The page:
Black Caps burning question: Will there be changes for the second Test against India?

Will Somerville had a big role to play with the bat as the Black Caps played a draw with India in Kanpur, but his lack of threat with the ball could mean he drops out for the second Test.

Altaf Qadri / AP

Will Somerville had a big role to play with the bat as the Black Caps played a draw with India in Kanpur, but his lack of threat with the ball could mean he drops out for the second Test.

OPINION: The Black Caps have never won a test series in India, but they have the chance to do just that over the next five days.

They escaped the first Test in Kanpur on the tooth and lost nine second innings-wickets before bad light stopped the game on the final day.

It was a tipping point of a match, and with 197-1 in their first innings and with India 51-5 in their second innings, they missed chances to really hit the hammer down.

Stuff

Black Caps spinner Ajaz Patel spoke ahead of the second Test against India in Mumbai.

A draw was worth celebrating, especially in the situation where Ajaz Patel No. 11 and debutant Rachin Ravindra saw the last nine overs, but now they have to go a better one.

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* Black Caps vs India: Test cricket’s glorious magic, clutter and mystery

Prior to the start of the second test [Friday 5pm NZ time], Thing Cricket writers have taken a stab at some of the burning issues.

Should there be any changes in Black Caps XI?

HE: Yes, Neil Wagner in for Will Somerville. It was a bit surprising that the selection unit chose the high off-spinner for the first test, even when it was expected that Kanpur’s Green Park would be a spin-friendly wicket. New Zealand’s policy in recent years – which has been accompanied by an incredible success rate – has been to put their best XI ahead of how a wicket can play unless the latter factor was irresistible. That should be the case in Mumbai – Wagner has 229 test wickets at 26.40; Somerville has 15 out of 39.

AV: Wagner should come in for Somerville. There was a stretch during the first Test where Kane Williamson went more than 50 overs at the end of India’s first innings and the start of their second with only Tim Southee, Wagner and Ajaz Patel, which said it all.

BE: The black caps could have done it with the tireless Neil Wagner in Kanpur and he must get on the side of Will Somerville, who went wicketless in the first test. There is talk that there could be a little more in the wicket, for the sailors in Mumbai and New Zealand could choose to pick up Daryl Mitchell for Rachin Ravindra, who helped save the first Test on debut. Mitchell could provide some useful overs and would strengthen batting.

If Ross Taylor and Henry Nicholls fight the bat again, could one of them be dropped for the home test’s first test if Devon Conway is in good shape?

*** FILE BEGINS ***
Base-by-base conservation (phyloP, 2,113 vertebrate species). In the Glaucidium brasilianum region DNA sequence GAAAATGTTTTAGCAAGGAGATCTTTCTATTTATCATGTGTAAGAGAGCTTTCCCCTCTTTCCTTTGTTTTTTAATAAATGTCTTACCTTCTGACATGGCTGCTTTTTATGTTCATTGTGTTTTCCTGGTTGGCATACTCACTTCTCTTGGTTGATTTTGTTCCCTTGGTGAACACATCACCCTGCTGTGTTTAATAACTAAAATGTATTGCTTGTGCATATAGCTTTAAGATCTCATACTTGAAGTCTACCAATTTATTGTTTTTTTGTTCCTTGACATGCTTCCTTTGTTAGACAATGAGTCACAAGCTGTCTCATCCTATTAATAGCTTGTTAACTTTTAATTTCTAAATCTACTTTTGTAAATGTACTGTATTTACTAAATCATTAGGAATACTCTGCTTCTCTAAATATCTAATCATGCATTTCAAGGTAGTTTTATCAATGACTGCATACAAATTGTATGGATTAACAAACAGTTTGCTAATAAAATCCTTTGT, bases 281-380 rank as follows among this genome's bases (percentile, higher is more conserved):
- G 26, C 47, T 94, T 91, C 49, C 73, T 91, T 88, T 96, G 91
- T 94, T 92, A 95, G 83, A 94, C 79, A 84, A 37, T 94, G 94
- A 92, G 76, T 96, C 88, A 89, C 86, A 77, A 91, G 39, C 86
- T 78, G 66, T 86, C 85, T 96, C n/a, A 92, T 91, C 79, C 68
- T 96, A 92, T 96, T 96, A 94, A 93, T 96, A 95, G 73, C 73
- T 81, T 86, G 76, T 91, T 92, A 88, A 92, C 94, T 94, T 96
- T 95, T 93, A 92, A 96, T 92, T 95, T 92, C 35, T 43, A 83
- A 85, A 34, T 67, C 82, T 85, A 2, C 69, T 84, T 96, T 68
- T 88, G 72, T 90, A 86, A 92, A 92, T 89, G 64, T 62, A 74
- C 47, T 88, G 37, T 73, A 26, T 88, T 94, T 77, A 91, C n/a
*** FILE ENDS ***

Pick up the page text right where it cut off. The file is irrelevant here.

IA: Yes. Conway is a first-choice if fit, and Young has done extremely well in its rare options and appearance test class, but the selection team does not make changes easily. Nicholls scored two big tons at home last summer – with a little luck on his shoulders – and averages 41.21. Taylor has not earned a fortune since his double century against Bangladesh in Wellington two years ago and has since averaged 36.95. But one of NZ’s biggest batting players would be our most played player if he plays the first three home tests, and that would inevitably increase the pressure on voters to keep him.

AV: No. Assuming Conway’s finger comes right, Young will go back to being an overqualified reserve, for now anyway. Races should be plentiful against Bangladesh at home in early January, so if anyone can not cash in there, it could ask for a reconsideration before South Africa hits our shores in February.

BE: It’s hard to see Taylor or Nicholls being dropped for the home test’s first test. Coach Gary Stead is particularly loyal to his players, as Mike Hesson was before, and players are not just discarded because of a few failures. They will definitely come to feel the pressure if they fail again in Mumbai, but it would be hard to see them discarded. If Conway is healthy, it would be Will Young who would likely make room at the top of the ranks.

What is the most likely result from the second test?

IA: If winner. The first test was a roller coaster ride, but the hosts had taken over for the most part, but the bowling of Tim Southee and Kyle Jamieson and NZ’s fighting skills denied them. Skipper Virat Kohli’s return will strengthen India’s batting, and the story greatly favors the host. A draw would be a wonderful achievement by the guests.

AV: If wins. But the Black Caps’ performance in the first Test – especially on days two and four – confirmed that this is the best New Zealand side to tour India for the best part of a decade. However, it is such a difficult place to visit that they still ended up hanging on and India will be determined not to drop a home series for just the third time in this century.

BE: With Indian captain and master batman Virat Kolhi returning to the hosts, they should win the second test and claim the series. India were not at their best with bat or toast in the first Test and a rebounding performance is inevitable under home conditions. A 0-0 draw or a first triumph in the New Zealand Test series in India would be a nightmare result for new coach Rahul Dravid.

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